Egypt Crisis Deepens—And That’s Costing You Money

Egypt not so welcoming these days. Illustrative. By Joshua Spurlock

Egypt not so welcoming these days. Illustrative. By Joshua Spurlock

Notice those rising gas prices? I told you they were coming. And one of the main points of tension in the Middle East isn’t getting better. More than 260 people were injured and seven killed earlier this week in Egypt, as police clashed with Islamic supporters of the previous government, which the military recently deposed.

A new Egyptian government has been sworn in, but Ahram Online reports there are no Islamists in the transition regime, and the most powerful of the Islamic groups refused to take part. The Muslim Brotherhood’s refusal to be involved means finding a clean, political solution to this mess won’t be easy. That’s not good for Egypt or us.

Former-President Mohammed Morsi, who was removed from power by the army after massive protests called for him to step down, was a high-ranking member of the Brotherhood. While millions called for Morsi to leave office just one year after being elected, his supporters have launched their own protests in response to his removal.

The crisis has not only caught the attention of governments in Europe and the United States, but officials from both are visiting Egypt this week. US Deputy Secretary of State William Burns just finished his trip, after meeting with a wide range of Egypt’s political players. His only contact with Islamists, according to a press release from the US State Department, was a phone call with the Muslim Brotherhood.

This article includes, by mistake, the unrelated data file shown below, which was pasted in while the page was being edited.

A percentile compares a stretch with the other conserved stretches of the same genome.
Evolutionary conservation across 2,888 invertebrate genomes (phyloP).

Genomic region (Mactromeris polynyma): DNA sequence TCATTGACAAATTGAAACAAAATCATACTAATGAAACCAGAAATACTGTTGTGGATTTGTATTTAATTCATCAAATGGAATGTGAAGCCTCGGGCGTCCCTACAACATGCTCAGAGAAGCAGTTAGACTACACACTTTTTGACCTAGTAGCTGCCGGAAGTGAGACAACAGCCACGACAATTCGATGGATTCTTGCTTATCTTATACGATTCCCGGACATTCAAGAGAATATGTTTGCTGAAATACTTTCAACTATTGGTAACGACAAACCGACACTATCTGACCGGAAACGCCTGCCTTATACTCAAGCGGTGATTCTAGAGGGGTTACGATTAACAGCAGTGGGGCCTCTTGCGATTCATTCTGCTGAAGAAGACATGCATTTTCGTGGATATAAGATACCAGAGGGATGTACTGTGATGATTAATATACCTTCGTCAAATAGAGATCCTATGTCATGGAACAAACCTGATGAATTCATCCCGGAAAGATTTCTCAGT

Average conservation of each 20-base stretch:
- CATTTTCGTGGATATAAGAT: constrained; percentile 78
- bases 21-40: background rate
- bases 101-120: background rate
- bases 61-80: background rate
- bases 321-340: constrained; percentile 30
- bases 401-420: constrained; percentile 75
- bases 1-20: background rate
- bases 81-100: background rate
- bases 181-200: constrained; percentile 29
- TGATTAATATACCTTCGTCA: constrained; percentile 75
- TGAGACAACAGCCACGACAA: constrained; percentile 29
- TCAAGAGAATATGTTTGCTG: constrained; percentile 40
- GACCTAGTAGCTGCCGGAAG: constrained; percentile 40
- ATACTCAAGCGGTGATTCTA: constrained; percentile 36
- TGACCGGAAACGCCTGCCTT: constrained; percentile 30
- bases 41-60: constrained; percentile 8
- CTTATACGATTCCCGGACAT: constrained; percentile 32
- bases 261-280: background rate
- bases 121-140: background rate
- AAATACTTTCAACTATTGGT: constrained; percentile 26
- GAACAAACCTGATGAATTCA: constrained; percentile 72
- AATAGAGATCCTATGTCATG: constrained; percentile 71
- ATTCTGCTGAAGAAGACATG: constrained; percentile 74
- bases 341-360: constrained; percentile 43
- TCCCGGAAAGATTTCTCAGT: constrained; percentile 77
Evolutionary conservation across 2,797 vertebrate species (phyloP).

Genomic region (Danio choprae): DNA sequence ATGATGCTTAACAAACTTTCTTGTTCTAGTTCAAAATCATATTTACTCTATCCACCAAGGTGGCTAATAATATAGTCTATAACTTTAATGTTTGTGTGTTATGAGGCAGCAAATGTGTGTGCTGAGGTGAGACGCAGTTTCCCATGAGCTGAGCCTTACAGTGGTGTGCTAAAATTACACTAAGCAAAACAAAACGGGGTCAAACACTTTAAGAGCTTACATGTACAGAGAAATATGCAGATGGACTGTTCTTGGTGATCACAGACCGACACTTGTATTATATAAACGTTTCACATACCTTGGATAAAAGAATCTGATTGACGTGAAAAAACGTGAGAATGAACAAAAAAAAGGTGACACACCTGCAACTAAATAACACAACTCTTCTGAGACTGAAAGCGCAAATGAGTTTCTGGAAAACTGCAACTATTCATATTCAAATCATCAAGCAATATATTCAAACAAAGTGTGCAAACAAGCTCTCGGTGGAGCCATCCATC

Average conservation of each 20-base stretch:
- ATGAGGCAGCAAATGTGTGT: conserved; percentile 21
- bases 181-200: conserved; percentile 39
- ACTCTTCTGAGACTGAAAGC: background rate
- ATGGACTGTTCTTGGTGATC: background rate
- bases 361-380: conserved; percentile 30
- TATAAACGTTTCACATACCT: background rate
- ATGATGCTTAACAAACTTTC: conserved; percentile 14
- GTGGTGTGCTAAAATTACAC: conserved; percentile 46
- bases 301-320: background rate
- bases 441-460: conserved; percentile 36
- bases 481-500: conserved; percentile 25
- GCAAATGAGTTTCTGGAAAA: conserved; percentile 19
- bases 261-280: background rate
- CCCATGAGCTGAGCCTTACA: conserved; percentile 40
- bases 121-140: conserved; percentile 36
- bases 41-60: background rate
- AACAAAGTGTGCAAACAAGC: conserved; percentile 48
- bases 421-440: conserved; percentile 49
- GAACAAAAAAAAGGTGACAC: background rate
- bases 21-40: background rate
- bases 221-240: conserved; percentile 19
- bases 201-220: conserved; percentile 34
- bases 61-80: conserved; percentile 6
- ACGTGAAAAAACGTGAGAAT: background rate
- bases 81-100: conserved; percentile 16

On Wednesday, European Union foreign policy chief Catherine Ashton was set to begin her Egypt tour. In a statement from her office, Ashton said she is going to “reinforce our message that there must be a fully inclusive political process, taking in all groups which support democracy. I will underline that Egypt needs to return as rapidly as possible to its democratic transition.” The US has made similar calls.

In all, it shows the West is taking a serious view of the situation, and they should. Egypt controls the Suez Canal, a vital gateway for ships carrying oil from the Middle East. The tensions in Egypt have contributed to a surge in oil prices—which you’re now feeling at the pump.

The Wall Street Journal reported on Tuesday that oil prices finally dropped after their spike. But with the violence in Egypt continuing and the Islamists not wanting to be a part of the new government, will things really improve?

(By Joshua Spurlock,, July 17, 2013)


What do you think?